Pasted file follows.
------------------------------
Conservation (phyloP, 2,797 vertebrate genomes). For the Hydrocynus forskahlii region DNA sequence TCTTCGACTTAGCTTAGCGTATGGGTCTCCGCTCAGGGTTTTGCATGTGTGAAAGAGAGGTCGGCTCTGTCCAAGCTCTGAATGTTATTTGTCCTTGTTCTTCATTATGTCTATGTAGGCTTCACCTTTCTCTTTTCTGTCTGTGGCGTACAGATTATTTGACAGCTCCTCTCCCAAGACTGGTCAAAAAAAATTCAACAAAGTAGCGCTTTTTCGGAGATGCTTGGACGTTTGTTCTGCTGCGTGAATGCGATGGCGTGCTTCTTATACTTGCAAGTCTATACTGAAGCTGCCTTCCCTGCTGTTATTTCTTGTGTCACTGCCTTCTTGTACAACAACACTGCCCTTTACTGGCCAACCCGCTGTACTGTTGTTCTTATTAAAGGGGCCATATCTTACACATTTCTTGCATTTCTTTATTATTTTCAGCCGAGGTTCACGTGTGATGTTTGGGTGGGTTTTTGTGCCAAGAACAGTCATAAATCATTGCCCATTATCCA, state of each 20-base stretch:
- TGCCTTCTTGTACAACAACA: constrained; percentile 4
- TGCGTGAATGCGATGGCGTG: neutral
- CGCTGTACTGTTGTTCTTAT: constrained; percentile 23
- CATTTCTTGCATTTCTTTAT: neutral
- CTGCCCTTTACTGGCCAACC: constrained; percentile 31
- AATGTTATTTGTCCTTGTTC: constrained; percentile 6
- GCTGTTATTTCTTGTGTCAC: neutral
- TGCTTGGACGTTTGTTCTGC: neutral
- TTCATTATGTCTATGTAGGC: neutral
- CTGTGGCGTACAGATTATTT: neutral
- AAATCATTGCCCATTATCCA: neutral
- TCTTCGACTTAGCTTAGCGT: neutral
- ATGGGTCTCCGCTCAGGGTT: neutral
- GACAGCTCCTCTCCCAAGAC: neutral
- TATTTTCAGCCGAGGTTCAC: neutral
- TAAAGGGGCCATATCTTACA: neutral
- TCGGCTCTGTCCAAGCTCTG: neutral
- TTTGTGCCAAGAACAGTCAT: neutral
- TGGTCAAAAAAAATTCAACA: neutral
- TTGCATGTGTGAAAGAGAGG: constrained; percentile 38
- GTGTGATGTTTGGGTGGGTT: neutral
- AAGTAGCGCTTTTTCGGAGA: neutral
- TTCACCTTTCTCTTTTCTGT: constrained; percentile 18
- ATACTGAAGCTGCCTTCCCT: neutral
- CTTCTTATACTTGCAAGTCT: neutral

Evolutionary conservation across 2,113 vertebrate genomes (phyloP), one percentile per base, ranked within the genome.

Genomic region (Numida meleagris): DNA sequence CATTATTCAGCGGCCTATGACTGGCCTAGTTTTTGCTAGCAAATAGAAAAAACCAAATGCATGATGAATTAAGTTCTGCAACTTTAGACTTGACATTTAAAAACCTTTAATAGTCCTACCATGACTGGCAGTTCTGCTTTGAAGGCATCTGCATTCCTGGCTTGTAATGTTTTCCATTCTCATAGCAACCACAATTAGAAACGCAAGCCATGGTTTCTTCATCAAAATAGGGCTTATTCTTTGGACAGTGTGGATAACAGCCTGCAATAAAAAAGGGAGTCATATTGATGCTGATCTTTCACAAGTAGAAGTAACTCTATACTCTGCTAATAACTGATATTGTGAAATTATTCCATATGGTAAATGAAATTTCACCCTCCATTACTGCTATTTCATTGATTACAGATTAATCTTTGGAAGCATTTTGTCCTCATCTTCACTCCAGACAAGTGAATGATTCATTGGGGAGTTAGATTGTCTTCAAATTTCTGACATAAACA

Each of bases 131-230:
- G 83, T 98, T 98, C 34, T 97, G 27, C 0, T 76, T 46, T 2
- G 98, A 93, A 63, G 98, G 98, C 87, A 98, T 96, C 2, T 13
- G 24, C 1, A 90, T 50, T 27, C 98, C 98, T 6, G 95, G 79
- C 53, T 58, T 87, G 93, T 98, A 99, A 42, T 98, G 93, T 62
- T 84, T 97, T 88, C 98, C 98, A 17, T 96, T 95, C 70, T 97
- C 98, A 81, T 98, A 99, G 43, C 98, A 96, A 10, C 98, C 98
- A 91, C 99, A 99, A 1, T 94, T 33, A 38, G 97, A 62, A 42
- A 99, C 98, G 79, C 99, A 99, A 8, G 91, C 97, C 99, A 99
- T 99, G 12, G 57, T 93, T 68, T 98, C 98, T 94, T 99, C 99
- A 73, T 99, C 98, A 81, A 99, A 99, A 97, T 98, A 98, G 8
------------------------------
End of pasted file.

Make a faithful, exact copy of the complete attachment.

Conservation (phyloP, 2,797 vertebrate genomes). For the Hydrocynus forskahlii region DNA sequence TCTTCGACTTAGCTTAGCGTATGGGTCTCCGCTCAGGGTTTTGCATGTGTGAAAGAGAGGTCGGCTCTGTCCAAGCTCTGAATGTTATTTGTCCTTGTTCTTCATTATGTCTATGTAGGCTTCACCTTTCTCTTTTCTGTCTGTGGCGTACAGATTATTTGACAGCTCCTCTCCCAAGACTGGTCAAAAAAAATTCAACAAAGTAGCGCTTTTTCGGAGATGCTTGGACGTTTGTTCTGCTGCGTGAATGCGATGGCGTGCTTCTTATACTTGCAAGTCTATACTGAAGCTGCCTTCCCTGCTGTTATTTCTTGTGTCACTGCCTTCTTGTACAACAACACTGCCCTTTACTGGCCAACCCGCTGTACTGTTGTTCTTATTAAAGGGGCCATATCTTACACATTTCTTGCATTTCTTTATTATTTTCAGCCGAGGTTCACGTGTGATGTTTGGGTGGGTTTTTGTGCCAAGAACAGTCATAAATCATTGCCCATTATCCA, state of each 20-base stretch:
- TGCCTTCTTGTACAACAACA: constrained; percentile 4
- TGCGTGAATGCGATGGCGTG: neutral
- CGCTGTACTGTTGTTCTTAT: constrained; percentile 23
- CATTTCTTGCATTTCTTTAT: neutral
- CTGCCCTTTACTGGCCAACC: constrained; percentile 31
- AATGTTATTTGTCCTTGTTC: constrained; percentile 6
- GCTGTTATTTCTTGTGTCAC: neutral
- TGCTTGGACGTTTGTTCTGC: neutral
- TTCATTATGTCTATGTAGGC: neutral
- CTGTGGCGTACAGATTATTT: neutral
- AAATCATTGCCCATTATCCA: neutral
- TCTTCGACTTAGCTTAGCGT: neutral
- ATGGGTCTCCGCTCAGGGTT: neutral
- GACAGCTCCTCTCCCAAGAC: neutral
- TATTTTCAGCCGAGGTTCAC: neutral
- TAAAGGGGCCATATCTTACA: neutral
- TCGGCTCTGTCCAAGCTCTG: neutral
- TTTGTGCCAAGAACAGTCAT: neutral
- TGGTCAAAAAAAATTCAACA: neutral
- TTGCATGTGTGAAAGAGAGG: constrained; percentile 38
- GTGTGATGTTTGGGTGGGTT: neutral
- AAGTAGCGCTTTTTCGGAGA: neutral
- TTCACCTTTCTCTTTTCTGT: constrained; percentile 18
- ATACTGAAGCTGCCTTCCCT: neutral
- CTTCTTATACTTGCAAGTCT: neutral

Evolutionary conservation across 2,113 vertebrate genomes (phyloP), one percentile per base, ranked within the genome.

Genomic region (Numida meleagris): DNA sequence CATTATTCAGCGGCCTATGACTGGCCTAGTTTTTGCTAGCAAATAGAAAAAACCAAATGCATGATGAATTAAGTTCTGCAACTTTAGACTTGACATTTAAAAACCTTTAATAGTCCTACCATGACTGGCAGTTCTGCTTTGAAGGCATCTGCATTCCTGGCTTGTAATGTTTTCCATTCTCATAGCAACCACAATTAGAAACGCAAGCCATGGTTTCTTCATCAAAATAGGGCTTATTCTTTGGACAGTGTGGATAACAGCCTGCAATAAAAAAGGGAGTCATATTGATGCTGATCTTTCACAAGTAGAAGTAACTCTATACTCTGCTAATAACTGATATTGTGAAATTATTCCATATGGTAAATGAAATTTCACCCTCCATTACTGCTATTTCATTGATTACAGATTAATCTTTGGAAGCATTTTGTCCTCATCTTCACTCCAGACAAGTGAATGATTCATTGGGGAGTTAGATTGTCTTCAAATTTCTGACATAAACA

Each of bases 131-230:
- G 83, T 98, T 98, C 34, T 97, G 27, C 0, T 76, T 46, T 2
- G 98, A 93, A 63, G 98, G 98, C 87, A 98, T 96, C 2, T 13
- G 24, C 1, A 90, T 50, T 27, C 98, C 98, T 6, G 95, G 79
- C 53, T 58, T 87, G 93, T 98, A 99, A 42, T 98, G 93, T 62
- T 84, T 97, T 88, C 98, C 98, A 17, T 96, T 95, C 70, T 97
- C 98, A 81, T 98, A 99, G 43, C 98, A 96, A 10, C 98, C 98
- A 91, C 99, A 99, A 1, T 94, T 33, A 38, G 97, A 62, A 42
- A 99, C 98, G 79, C 99, A 99, A 8, G 91, C 97, C 99, A 99
- T 99, G 12, G 57, T 93, T 68, T 98, C 98, T 94, T 99, C 99
- A 73, T 99, C 98, A 81, A 99, A 99, A 97, T 98, A 98, G 8